Azerbaijan “Statements”: Azeri hostilities precede meeting of foreign ministers

Political analysts in Armenia are convinced that the Azeri military forces’ sabotage groups’ intrusion into the front divisions of the Nagorno Karabakh’s Defense Army prior to the meeting of the two countries’ foreign ministers next week is another attempt to show their readiness to resume active hostilities; they say peaceful settlement of the conflict does not seem likely.

The recent intrusion took place during the night between January 19 and 20, in the north-eastern (Jraberd) and the south-eastern (Korgan) directions of the Karabakh-Azerbaijan line of contact.

Completing a field trip to the region on December 15-19, OSCE Minsk group (MG) co-chairs released a statement urging the parties to “refrain from actions that can increase the tension and work on maintaining an atmosphere favorable for making progress in the negotiations.”

Political analyst Hrant Melik-Shahnazaryan believes that the sabotage attempt was a challenge not only against Armenia, but also the Minsk Group.

“And, until the MG co-chairs start treating these instigations as a threat to their efforts, their mediator mission, Azerbaijan will continue. In order to make Azerbaijan refrain from such strategy, the MG co-chairs have to stop playing a blame-game and for once call things by their true names,” Melik-Shahnazaryan told ArmeniaNow.
Experts believe that Azerbaijan’s unchanging actions effect the negotiation format.

“Azeri foreign minister Elmar Mammediarov stated that such incidents would keep happening until the conflict got settled. Meaning, we are dealing with an absolute blackmail – if you do not settle, do not put settling the Karabakh issue (and do it the way I want it) on the list of your top priorities, incidents are unavoidable,” political analyst Styopa Safaryan told ArmeniaNow.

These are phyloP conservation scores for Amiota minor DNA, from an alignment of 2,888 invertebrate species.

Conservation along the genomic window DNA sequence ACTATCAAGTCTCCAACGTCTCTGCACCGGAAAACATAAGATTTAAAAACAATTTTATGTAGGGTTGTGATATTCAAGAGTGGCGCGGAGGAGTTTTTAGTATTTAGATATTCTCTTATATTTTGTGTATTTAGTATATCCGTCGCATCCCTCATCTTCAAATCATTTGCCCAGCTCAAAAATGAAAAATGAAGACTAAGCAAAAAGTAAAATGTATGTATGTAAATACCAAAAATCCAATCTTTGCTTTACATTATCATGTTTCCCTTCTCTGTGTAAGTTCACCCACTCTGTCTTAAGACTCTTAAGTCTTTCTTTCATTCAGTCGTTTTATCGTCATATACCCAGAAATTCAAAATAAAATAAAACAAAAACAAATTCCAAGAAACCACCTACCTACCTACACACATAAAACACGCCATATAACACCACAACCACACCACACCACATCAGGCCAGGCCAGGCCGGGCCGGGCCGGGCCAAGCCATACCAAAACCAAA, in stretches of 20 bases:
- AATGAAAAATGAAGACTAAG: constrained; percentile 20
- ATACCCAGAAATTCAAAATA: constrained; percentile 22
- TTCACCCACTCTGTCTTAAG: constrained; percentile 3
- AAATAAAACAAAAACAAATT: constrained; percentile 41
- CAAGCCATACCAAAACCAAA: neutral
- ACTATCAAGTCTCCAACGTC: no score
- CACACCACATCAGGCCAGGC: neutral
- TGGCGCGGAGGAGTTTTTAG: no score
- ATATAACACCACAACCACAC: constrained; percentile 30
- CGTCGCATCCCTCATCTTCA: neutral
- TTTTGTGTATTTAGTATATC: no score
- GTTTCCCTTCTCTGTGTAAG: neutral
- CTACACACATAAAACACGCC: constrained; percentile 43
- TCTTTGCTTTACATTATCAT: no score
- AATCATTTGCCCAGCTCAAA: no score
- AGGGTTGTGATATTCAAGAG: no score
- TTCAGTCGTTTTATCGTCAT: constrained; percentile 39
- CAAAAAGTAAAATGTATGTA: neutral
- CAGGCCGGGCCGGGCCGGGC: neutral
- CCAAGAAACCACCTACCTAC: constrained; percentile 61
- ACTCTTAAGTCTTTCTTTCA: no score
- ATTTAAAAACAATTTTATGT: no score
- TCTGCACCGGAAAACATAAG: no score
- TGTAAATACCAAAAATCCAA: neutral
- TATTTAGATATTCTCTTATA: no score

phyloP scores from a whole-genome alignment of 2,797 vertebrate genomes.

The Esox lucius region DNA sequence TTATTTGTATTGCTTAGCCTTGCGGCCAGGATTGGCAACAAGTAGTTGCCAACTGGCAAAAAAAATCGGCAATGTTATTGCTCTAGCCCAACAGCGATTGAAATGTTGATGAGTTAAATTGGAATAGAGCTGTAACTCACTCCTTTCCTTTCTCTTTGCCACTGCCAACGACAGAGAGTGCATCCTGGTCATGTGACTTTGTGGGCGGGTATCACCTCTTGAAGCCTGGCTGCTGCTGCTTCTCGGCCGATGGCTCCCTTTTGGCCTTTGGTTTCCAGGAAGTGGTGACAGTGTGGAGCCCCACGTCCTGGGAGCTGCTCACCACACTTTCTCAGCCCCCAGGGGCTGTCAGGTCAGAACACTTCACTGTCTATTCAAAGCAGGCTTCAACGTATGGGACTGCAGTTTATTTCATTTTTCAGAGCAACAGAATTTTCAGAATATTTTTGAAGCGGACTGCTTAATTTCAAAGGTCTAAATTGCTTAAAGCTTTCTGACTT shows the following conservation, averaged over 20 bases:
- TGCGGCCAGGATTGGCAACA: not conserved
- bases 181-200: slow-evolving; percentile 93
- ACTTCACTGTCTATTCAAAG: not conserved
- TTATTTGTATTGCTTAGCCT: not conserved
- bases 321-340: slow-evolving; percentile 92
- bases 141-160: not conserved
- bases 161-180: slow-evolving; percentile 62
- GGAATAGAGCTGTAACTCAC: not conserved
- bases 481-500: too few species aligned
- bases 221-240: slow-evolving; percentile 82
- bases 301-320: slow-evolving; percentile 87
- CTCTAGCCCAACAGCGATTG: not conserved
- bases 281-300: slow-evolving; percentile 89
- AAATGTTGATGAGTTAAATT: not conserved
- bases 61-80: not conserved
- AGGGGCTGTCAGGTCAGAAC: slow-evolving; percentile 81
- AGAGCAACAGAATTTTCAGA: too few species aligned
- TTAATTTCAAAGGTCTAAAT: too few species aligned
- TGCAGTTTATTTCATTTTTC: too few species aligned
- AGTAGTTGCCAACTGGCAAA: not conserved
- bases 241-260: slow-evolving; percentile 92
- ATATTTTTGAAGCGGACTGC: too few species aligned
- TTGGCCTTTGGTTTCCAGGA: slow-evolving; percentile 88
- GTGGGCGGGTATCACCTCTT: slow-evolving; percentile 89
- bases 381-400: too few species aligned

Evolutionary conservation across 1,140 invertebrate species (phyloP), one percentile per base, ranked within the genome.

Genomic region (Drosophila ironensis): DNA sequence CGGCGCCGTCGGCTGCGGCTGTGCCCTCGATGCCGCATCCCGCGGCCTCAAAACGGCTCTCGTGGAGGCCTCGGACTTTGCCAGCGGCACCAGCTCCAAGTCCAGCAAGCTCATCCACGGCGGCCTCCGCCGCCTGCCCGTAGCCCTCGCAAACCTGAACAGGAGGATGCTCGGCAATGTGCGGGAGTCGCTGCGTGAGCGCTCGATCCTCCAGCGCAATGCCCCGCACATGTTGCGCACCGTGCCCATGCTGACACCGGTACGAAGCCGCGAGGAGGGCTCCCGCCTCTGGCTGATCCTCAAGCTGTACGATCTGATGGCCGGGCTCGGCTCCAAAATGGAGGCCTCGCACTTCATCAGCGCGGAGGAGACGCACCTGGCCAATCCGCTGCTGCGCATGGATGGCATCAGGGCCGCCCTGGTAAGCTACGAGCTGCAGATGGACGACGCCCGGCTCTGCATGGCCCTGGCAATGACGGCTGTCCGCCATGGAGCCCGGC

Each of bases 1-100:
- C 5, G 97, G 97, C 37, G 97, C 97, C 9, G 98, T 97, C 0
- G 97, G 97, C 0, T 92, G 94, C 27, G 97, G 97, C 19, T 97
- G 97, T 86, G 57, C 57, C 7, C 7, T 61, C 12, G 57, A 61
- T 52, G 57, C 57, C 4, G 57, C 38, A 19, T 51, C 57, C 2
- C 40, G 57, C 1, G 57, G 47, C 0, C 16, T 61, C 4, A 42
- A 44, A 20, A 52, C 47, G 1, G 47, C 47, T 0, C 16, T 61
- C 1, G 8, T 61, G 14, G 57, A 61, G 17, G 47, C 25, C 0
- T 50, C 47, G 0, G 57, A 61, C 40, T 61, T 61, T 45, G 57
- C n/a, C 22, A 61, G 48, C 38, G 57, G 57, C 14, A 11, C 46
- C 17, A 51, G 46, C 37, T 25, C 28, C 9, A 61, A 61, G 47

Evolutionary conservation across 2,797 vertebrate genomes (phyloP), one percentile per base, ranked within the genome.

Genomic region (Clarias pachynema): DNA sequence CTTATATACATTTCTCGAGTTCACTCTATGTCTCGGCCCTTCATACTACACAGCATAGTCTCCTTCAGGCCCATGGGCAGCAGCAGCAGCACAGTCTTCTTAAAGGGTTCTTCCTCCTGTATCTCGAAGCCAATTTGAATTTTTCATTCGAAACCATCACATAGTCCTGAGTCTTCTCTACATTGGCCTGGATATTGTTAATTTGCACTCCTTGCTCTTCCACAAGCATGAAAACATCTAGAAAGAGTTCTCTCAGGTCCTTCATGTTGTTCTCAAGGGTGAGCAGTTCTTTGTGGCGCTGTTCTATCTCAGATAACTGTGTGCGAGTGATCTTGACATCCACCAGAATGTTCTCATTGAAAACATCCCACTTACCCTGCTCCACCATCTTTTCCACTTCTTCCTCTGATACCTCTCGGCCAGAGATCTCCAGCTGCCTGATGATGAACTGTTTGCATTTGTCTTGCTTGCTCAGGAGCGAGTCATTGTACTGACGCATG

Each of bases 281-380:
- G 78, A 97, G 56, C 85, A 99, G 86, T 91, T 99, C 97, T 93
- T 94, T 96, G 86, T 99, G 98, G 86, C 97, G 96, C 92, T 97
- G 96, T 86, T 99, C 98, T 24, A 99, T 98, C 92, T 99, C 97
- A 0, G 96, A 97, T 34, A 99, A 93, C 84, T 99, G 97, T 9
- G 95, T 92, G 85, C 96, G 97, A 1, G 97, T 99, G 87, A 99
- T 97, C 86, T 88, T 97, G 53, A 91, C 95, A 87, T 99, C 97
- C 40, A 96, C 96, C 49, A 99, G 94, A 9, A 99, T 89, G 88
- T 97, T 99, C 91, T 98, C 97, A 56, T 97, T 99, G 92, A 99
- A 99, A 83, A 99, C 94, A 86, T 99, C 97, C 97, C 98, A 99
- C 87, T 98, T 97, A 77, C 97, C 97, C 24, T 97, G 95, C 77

According to him, Azerbaijan is well aware that the world today has other more urgent issues to mind – Syria, the Ukraine – but is trying to show that the conflict is not “asleep” by increasing the tension on the line of contact, despite the fact that it is Azerbaijan “waking up” the conflict.

“However, it is not in Azerbaijan’s interest to discuss what has been discussed for years, because it cannot sell that settlement to its society for having promised something else, namely, claims for half Armenia’s lands, as well as return of the ‘occupied’ territories,” says Safaryan.

Expert in regional and political issues Tigran Abrahamyan wrote on his Facebook page that the sabotaging actions followed Azeri President Ilham Aliyev’s statement made during the January 9 Azeri cabinet meeting, saying: “I am certain that Azerbaijan’s strong army has to have its word in the Karabakh conflict settlement, and it will when the time comes.”

Analysts believe that the results of the November 19, 2013, meeting of the Armenian and Azeri presidents in Vienna promising positive developments in the negotiation process is undermined by such actions.

“Azerbaijan has signaled political retreat, putting the forthcoming events under real threat,” Abrahamyan writes.

Melik-Shahnazaryan says in foreign policy ensuring security takes more drastic steps.

“The fact that it was possible to bring Aliyev back to the negotiation table was a rather serious achievement, giving hope that the probability of active hostilities would drop, but we cannot think it is enough and the further steps have to be more drastic and consistent in terms of factual demands,” says Melik-Shahnazaryan.

During the entire day on January 10, the Azeri armed forces violated the ceasefire regime in various sectors of the Armenian-Azeri border, opening fire at the Armenian positions and settlements, namely, Tavush province’s Aygepat and Nerkin Karmraghbyur villages. On December 14, 2013, another Armenian soldier fell victim of Azeri bullets.